In this post, we’ll examine the text handling capabilities of the .NET Framework. We’ll review three major objectives of 70-536:
- StringBuilder class
- Regular Expressions
- Encoding and Decoding text
Strings in the .NET Framework are immutable. Memorize it, immutable. They cannot be altered. Instead, every time you modify a string a new instance of String is created with the new value, and the pointer will be assigned to the memory location of your new string. So when you need to dynamically build strings (for example, adding it line by line), you should use the StringBuilder class.
StringBuilder lives in System.Text, and you can initialize it by passing a desired capacity as an integer, or a starting string. Note that the StringWriter class also uses StringBuilder as a container.
StringBuilder has the following methods:
|The Methods of StringBuilder|
|Append||Appends the specified value (has overloads for most value types) or object to the string.|
|AppendFormat||Appends a formatted string to the stringbuilder.|
|AppendLine||Appends a new line to the stringbuilder.|
|CopyTo||Copies the content of the stringbuilder into a char array.|
|EnsureCapacity||Guarantees a minimal capacity to the strinbuilder instance.|
|Insert||Inserts a value or an object into the specified position.|
|Remove||Removes the specified section from the stringbuilder.|
|Replace||Replaces occurrences of a char or a string with the specified value.|
That’s for the StringBuilder. Use it, love it. Now head forward to Regular Expressions.
First I must confess that I don’t know a damn thing about how to write a regular expression and I never used them. For those who are still reading me: I’ll cover the classes which work with regular expressions. The ability to write a regular expressions (from here Regex) is certainly good when you are taking the exam, but it isn’t an objective. When dealing with Regex on the exam, try to spot string errors in them (for example, Regex uses a great deal of escape characters “”, when there’s no @ character before the Regex pattern string, these escape characters must be duplicated.
The classes of Regex live in the System.Text.RegularExpressions namespace. The main class here is (what a coincidence!) Regex. It has static and instance methods, let’s take a glance at both of them.
|Static Methods of Regex|
|IsMatch(string input, string pattern)||Returns a Boolean value whether or not a string matches the specified Regex pattern.|
|Match||Returns the first found occurrence in a given string as an instance of the Match class.|
|Matches||Returns a strongly-typed collection of Match classes, all occurrences.|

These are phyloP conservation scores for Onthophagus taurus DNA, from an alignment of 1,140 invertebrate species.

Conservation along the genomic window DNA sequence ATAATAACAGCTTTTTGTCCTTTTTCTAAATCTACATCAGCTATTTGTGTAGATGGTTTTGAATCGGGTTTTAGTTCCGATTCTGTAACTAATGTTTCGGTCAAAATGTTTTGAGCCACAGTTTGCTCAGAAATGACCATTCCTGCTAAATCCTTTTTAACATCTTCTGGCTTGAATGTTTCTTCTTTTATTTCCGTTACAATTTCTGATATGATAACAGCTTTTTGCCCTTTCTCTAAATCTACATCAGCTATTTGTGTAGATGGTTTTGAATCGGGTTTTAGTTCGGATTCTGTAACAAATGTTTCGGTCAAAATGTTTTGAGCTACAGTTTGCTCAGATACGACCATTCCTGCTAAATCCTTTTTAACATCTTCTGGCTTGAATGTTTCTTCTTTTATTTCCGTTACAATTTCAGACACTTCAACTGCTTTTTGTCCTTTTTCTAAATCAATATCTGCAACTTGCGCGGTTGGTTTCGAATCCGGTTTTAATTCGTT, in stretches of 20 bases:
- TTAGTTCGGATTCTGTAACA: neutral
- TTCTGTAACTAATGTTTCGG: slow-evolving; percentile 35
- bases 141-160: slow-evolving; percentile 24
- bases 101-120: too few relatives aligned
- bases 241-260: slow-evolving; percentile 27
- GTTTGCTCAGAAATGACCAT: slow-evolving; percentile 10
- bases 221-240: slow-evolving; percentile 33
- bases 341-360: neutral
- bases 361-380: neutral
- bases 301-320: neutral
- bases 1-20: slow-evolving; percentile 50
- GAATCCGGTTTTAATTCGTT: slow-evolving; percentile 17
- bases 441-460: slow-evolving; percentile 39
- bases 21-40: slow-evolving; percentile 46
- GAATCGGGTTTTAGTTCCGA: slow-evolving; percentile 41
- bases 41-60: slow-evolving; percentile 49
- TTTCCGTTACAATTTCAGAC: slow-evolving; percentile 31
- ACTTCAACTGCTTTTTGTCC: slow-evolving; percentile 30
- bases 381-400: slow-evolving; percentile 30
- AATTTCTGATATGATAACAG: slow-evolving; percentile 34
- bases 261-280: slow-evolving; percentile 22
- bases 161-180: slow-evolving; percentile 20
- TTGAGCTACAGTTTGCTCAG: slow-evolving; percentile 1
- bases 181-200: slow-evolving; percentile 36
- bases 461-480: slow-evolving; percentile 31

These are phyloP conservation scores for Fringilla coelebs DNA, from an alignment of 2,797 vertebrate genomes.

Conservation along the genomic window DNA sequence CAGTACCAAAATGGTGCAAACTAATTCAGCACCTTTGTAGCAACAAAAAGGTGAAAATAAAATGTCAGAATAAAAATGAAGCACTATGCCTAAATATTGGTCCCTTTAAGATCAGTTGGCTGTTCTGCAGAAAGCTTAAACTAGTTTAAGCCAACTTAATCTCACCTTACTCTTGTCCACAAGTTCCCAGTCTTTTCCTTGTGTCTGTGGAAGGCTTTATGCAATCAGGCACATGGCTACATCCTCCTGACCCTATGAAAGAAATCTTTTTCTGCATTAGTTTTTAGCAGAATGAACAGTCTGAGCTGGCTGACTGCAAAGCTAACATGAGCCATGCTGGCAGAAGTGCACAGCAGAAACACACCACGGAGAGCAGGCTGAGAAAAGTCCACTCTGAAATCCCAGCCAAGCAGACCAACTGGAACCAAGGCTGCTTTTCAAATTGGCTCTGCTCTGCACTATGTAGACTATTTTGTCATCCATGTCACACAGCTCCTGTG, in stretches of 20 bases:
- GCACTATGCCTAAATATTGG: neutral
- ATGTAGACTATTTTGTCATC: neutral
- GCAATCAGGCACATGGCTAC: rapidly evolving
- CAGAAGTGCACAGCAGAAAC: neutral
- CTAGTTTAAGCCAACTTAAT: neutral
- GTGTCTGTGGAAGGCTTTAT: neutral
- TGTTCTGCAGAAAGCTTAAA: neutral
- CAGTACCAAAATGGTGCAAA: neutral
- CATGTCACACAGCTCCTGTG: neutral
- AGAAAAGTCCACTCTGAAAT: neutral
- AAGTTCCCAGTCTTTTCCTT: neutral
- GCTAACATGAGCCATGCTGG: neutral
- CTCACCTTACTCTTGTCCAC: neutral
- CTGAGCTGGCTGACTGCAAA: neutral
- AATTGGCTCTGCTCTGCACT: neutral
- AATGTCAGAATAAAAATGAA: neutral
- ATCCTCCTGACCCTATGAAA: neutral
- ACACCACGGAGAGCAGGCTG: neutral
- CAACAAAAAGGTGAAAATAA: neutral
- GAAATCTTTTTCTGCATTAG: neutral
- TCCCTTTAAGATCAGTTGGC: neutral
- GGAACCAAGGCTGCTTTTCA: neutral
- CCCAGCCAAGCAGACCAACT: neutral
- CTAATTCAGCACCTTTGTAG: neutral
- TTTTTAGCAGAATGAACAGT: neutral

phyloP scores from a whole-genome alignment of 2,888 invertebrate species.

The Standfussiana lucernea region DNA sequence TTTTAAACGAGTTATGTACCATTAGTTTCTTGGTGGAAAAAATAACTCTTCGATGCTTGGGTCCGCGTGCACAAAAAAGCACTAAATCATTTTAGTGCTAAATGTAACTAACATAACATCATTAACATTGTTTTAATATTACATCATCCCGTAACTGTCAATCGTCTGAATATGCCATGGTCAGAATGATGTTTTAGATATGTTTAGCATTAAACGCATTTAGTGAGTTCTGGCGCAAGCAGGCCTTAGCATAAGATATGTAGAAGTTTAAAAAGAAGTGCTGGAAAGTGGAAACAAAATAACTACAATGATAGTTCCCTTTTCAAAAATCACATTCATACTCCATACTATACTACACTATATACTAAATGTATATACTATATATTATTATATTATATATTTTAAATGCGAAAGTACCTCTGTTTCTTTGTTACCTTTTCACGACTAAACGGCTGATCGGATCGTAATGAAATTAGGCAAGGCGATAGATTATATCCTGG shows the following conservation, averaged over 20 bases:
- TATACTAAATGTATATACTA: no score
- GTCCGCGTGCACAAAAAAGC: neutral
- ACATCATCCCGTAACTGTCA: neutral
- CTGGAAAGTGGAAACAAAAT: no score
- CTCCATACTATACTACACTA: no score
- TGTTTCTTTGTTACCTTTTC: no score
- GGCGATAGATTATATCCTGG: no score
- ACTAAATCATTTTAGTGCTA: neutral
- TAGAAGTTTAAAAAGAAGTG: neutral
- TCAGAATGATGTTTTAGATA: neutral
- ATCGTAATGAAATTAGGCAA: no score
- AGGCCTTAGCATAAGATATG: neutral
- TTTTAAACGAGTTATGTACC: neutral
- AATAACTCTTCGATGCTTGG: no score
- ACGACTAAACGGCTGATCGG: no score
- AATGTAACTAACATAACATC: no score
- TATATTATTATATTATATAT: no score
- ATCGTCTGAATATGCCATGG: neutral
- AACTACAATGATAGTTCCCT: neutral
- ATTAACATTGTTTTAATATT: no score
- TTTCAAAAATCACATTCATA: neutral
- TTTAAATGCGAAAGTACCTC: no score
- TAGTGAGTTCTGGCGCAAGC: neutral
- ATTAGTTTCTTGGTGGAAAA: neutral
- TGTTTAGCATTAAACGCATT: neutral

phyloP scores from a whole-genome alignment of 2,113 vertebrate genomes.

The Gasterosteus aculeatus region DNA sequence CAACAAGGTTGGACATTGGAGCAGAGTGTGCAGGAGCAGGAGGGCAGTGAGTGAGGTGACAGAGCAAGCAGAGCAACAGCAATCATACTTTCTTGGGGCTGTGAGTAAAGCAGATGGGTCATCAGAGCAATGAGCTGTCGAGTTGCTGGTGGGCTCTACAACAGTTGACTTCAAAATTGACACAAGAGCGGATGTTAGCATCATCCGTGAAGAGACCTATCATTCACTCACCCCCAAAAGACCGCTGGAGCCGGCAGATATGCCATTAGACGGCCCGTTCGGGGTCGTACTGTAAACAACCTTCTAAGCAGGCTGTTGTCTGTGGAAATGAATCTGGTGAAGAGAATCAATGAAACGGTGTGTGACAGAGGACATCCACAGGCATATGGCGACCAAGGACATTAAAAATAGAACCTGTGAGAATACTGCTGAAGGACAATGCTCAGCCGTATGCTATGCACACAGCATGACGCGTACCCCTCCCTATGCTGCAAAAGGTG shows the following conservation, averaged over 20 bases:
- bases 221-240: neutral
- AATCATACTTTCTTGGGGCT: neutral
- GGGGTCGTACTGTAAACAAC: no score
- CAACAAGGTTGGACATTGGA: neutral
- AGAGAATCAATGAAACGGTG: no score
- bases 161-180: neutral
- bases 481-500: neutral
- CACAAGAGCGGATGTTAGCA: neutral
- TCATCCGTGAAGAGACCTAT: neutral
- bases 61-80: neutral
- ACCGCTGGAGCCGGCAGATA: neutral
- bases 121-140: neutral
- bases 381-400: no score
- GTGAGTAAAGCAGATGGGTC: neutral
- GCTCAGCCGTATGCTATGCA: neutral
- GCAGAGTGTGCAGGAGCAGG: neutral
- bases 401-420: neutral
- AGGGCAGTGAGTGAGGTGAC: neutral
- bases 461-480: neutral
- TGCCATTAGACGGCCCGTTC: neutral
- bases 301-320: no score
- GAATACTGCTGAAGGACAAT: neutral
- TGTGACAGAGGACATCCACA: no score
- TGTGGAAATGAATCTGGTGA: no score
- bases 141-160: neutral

|Replace||Replaces occurrences in a string to the specified value.|
|Split||Splits the string into an array of strings.|
The instance methods differ from the static in the following ways:
- You don’t have to include the pattern, because you’ll do so in the constructor.
- You don’t have to include a RegexOptions enumeration, do it in the constructor.
That’s all I think. Now the members of the RegexOptions enumeration: CultureInvariant, IgnoreCase Multiline, Singleline. Of cours, there are more of them. Refer to MSDN for the full list.
The last objective is encoding and decoding text. The most important encoding formats the .NET Framework supports are as follows:
- ASCII encoding: encodes the characters of the Latin alphabet as 7 bit ASCII characters. You should use this class only for backward compatibility.
- UTF-8 encoding: uses 8-bit, 16-bit, 24-bit and up to 32-bit to encode. Provides compatibility for ASCII. Supports most languages.
- UTF-16 encoding: uses 16-bit integers to represent Unicode characters.
- UTF-32 encoding: uses 32-bit integers.
Encoding classes are good when you’re dealing with relatively small amount of information. When this is not the case, you should call their GetEncoder or GetDecoder methods, which returns the appropriate Encoder or Decoder class. These classes are only capable of encoding or decoding, but they are more efficient in that than the Encoding classes. They use the following methods:
- GetBytes: encodes a set of characters (strings) into the specified format.
- GetByteCount: returns the number of bytes in a given text.
- GetChars: decodes a set of bytes into a text.
- GetCharCount: returns the number of characters in a given byte array.
- GetString (Encoding-only): returns the content of a byte array in string format.